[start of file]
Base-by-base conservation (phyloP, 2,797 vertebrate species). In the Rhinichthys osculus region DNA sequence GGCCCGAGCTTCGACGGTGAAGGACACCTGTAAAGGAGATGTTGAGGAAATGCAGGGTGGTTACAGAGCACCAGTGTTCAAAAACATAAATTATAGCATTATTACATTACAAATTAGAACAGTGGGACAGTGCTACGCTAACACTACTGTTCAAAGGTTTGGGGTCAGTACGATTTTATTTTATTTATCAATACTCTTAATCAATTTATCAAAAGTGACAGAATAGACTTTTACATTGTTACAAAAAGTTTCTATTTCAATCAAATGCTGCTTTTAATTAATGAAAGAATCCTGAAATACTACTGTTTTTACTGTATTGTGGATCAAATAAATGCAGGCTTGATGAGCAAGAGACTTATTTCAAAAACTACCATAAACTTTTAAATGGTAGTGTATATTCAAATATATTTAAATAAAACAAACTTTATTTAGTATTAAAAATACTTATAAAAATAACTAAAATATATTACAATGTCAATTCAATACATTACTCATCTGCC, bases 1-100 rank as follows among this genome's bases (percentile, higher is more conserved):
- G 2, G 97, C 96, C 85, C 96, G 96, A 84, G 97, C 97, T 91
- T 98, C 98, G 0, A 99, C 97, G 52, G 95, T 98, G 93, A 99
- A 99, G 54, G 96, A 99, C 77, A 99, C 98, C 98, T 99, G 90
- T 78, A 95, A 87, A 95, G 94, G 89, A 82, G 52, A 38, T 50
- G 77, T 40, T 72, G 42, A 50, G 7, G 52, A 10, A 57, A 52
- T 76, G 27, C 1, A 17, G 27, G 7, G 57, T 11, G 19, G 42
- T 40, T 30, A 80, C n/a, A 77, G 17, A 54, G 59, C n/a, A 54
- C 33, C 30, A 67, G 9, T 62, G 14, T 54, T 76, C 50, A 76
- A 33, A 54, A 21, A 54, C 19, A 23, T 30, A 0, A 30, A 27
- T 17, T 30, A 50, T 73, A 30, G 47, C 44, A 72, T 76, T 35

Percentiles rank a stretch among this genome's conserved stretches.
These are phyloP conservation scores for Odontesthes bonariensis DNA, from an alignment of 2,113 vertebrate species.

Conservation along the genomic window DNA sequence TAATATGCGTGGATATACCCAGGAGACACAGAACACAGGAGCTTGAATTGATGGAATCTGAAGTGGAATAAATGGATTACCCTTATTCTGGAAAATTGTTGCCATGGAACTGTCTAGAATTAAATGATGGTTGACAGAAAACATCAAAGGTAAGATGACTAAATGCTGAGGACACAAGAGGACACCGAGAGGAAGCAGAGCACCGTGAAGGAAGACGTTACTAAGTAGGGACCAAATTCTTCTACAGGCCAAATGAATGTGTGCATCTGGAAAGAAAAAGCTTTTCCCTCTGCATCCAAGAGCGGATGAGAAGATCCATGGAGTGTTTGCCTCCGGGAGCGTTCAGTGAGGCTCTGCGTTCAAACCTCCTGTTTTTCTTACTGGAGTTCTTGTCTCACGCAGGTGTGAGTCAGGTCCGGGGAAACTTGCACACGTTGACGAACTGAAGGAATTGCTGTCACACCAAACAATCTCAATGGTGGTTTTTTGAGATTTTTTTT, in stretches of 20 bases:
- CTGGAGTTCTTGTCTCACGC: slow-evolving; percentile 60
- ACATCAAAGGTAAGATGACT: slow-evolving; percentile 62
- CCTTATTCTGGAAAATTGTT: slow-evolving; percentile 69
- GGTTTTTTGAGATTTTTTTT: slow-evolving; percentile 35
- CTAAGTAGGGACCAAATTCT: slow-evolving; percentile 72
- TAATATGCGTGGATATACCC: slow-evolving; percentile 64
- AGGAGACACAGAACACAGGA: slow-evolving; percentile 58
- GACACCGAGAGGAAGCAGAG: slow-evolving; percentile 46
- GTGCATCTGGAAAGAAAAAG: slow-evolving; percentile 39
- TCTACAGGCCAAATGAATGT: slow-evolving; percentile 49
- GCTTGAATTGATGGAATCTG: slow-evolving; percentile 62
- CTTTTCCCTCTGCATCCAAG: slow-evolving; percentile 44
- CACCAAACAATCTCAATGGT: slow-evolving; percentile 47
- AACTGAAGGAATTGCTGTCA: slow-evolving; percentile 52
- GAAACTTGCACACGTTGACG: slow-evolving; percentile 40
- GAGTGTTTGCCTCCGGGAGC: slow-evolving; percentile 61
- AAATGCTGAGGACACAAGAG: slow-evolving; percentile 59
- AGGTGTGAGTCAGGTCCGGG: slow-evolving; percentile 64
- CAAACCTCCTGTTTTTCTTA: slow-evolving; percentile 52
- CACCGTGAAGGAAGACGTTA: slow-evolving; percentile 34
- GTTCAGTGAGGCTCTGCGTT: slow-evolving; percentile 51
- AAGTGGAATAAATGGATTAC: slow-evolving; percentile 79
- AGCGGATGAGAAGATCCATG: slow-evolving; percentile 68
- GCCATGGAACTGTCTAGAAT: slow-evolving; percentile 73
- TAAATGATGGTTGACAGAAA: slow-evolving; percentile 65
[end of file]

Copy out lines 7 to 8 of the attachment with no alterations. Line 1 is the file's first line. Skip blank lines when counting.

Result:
- T 76, G 27, C 1, A 17, G 27, G 7, G 57, T 11, G 19, G 42
- T 40, T 30, A 80, C n/a, A 77, G 17, A 54, G 59, C n/a, A 54